The US National Institutes of Health (NIH) has shelved plans to create a single institute devoted to the study of substance abuse, saying that it will instead maintain two existing, separate institutes that are devoted to studying, respectively, drug addiction and alcohol abuse.
The NIH director, Francis Collins, announced in a statement today that “after rigorous review and extensive consultation,” he has opted not to pursue a proposed dissolving of the National Institute on Drug Abuse and the National Institute on Alcohol Abuse and Alcoholism. The two institutes, with respective budgets of $1 billion and $459 million, would have been replaced by a single, substance use, abuse and addictions institute. Instead, Collins, said, he will seek “functional integration” of the two existing institutes’ work, along with related research housed in the agency’s 25 other institutes and centres.
Nature examined the proposal for a single addictions institute in-depth in this news article, “Plan for Addiction Institute Splits NIH.” That article was published shortly after a board that advises Collins on major structural changes at NIH recommended, on a vote of 12-3, that the single institute be established.
Today, Collins said that the time, energy and resources that would be needed to enact a major structural reorganization were not warranted in a time of fiscal duress for the agency. He added that the same ends could be achieved by better coordination of addiction-related work among all existing NIH institutes.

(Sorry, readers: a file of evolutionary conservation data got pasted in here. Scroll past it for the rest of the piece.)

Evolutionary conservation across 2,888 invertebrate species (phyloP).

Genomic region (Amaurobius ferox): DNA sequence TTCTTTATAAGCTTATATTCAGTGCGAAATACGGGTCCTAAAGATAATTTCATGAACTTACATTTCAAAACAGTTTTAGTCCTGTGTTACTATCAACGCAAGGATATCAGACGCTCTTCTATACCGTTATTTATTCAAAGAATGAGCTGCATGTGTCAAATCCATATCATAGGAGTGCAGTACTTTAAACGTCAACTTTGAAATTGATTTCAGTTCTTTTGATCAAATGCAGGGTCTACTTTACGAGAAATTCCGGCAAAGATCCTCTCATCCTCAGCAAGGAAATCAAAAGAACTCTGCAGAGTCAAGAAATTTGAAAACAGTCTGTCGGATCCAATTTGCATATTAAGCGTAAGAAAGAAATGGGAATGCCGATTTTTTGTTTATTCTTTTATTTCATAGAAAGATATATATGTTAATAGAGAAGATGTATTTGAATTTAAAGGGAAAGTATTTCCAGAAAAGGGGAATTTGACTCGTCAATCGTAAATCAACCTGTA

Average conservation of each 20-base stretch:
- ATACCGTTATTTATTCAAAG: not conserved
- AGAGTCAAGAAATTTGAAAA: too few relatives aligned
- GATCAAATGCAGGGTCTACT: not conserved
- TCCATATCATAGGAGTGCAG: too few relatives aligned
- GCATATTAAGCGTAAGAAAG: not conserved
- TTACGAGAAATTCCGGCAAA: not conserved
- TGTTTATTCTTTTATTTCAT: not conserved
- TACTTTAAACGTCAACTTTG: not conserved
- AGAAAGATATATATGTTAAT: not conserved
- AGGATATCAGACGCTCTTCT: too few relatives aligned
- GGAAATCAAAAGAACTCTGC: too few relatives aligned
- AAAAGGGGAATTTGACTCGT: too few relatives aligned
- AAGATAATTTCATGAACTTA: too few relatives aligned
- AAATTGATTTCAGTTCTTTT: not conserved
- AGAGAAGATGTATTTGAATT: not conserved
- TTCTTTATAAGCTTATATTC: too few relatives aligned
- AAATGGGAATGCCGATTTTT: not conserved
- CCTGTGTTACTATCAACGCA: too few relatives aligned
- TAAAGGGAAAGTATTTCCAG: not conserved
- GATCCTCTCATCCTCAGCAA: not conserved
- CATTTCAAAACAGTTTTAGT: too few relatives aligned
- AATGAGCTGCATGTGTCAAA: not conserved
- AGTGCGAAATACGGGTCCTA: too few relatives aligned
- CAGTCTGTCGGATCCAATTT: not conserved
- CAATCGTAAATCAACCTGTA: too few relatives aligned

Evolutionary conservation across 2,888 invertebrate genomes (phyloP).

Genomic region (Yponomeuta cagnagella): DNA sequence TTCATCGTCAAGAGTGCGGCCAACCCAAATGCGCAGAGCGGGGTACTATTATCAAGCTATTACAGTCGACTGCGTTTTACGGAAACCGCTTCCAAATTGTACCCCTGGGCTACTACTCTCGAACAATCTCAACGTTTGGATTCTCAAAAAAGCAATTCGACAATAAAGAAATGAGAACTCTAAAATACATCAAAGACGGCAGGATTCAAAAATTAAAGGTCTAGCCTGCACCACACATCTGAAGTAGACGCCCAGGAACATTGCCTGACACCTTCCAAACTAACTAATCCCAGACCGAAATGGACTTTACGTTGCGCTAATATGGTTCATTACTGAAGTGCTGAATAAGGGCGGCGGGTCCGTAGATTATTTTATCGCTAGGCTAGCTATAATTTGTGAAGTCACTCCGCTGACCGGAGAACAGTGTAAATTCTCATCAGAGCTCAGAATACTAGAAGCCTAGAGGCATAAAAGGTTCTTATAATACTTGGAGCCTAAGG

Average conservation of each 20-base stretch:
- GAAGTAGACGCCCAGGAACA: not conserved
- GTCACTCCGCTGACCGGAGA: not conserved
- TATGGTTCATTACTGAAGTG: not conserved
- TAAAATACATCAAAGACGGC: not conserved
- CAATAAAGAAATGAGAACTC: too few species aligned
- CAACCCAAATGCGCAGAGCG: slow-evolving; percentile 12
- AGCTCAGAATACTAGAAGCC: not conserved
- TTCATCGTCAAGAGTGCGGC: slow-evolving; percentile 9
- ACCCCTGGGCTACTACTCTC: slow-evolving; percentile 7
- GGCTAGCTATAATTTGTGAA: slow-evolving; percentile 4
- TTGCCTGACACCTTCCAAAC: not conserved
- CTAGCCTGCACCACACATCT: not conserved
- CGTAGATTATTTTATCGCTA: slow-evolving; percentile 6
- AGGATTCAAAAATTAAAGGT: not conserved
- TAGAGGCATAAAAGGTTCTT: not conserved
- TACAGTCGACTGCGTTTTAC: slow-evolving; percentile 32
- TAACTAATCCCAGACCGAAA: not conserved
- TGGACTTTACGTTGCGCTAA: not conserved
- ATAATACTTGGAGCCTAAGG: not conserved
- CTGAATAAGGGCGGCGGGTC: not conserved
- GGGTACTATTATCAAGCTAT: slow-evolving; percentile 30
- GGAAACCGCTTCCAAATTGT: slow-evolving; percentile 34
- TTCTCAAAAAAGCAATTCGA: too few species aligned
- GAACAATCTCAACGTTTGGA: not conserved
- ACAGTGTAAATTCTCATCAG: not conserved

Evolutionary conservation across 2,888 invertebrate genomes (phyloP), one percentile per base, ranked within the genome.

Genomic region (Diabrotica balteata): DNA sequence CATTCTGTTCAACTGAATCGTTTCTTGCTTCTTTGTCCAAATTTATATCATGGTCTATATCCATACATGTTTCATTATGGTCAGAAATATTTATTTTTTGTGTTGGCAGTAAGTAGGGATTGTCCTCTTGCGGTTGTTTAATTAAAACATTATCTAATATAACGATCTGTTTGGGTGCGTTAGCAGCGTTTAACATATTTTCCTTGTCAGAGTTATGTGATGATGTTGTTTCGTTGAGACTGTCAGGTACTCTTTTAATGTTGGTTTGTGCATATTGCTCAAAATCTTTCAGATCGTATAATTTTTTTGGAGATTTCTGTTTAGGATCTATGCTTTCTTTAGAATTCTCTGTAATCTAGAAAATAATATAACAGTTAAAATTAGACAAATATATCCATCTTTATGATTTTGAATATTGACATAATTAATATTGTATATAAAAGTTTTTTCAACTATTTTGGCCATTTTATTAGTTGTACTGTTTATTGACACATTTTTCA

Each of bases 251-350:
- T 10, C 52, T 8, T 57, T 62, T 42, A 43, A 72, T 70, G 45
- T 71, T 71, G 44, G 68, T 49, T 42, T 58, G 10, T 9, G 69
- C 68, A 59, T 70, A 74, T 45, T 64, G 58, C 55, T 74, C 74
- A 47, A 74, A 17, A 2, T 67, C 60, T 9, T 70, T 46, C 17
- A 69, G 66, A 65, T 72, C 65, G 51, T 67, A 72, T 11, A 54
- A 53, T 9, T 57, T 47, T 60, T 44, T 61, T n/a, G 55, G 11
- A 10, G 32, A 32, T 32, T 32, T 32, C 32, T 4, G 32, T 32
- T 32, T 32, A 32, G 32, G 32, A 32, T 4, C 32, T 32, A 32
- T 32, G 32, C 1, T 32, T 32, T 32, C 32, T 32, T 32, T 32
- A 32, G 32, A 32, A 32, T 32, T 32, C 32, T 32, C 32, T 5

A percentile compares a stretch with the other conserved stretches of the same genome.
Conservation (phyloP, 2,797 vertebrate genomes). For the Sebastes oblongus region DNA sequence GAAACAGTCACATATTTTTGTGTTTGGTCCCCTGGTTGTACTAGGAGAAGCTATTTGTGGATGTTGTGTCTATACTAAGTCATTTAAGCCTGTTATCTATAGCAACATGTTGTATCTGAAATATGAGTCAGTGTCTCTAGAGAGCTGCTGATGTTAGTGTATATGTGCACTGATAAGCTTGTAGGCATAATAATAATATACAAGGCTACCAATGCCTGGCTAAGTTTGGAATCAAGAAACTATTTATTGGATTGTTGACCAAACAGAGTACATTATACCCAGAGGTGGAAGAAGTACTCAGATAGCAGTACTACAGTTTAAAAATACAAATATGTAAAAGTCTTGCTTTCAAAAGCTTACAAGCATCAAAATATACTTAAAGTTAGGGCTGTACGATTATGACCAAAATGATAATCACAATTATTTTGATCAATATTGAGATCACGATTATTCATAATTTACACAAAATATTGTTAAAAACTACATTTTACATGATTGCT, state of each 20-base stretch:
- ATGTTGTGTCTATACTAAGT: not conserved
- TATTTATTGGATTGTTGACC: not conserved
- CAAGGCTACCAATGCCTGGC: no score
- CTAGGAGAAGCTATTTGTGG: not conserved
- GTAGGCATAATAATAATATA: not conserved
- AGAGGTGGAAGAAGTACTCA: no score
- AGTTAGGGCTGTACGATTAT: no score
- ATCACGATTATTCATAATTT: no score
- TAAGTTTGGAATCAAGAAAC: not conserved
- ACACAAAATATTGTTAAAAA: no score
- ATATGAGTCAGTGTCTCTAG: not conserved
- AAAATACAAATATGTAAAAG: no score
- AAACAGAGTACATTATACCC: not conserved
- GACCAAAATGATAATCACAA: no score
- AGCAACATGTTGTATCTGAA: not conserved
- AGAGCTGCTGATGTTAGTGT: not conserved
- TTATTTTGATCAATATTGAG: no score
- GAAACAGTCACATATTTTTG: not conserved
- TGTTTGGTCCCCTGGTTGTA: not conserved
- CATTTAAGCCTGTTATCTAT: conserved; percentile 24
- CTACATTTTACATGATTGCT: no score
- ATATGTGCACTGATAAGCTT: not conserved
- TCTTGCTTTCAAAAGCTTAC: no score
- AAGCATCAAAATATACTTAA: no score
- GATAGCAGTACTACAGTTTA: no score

The decision represents an about-face for Collins, who told his committee of external advisers in June: “The goal at the moment is to aim to launch this new institute at the start of [fiscal year] 2014, on October 1 2013.”
At the June meeting Collins also noted, “We have heard from leaders in the alcoholic beverage industry and they are concerned about this new institute.” The opposition suggests the industry was uncomfortable with a research entity that would more closely link public perceptions of alcohol consumption and abuse with drug addiction.
Another factor may have played into the decision: NIH’s launch in January of the new National Center for Advancing Translational Sciences, and the attendant dissolution of the agency’s National Center for Research Resources. The reorganization had generated controversy at NIH (See “NIH Revamp Rushes Ahead.”) and with that experience fresh in mind, the agency’s leaders may have lost their appetite for further major structural change so soon.
To get a sense of the split engendered at NIH by the proposal to establish a single addictions institute, consider the reactions to the proposal, two years ago, from two former directors of the relevant institutes:
“It makes infinite scientific sense. There’s no question that these are all drugs of abuse and addiction and they should be treated together, dealt with together.”
–Alan Leshner, who directed NIH’s drug abuse institute from 1994 to 2001
“It’s a terrible idea. This is not a meeting of equals. This is one institute trying to take over another.”
–Enoch Gordis, director of the NIH’s alcohol abuse institute for 15 years, until 2001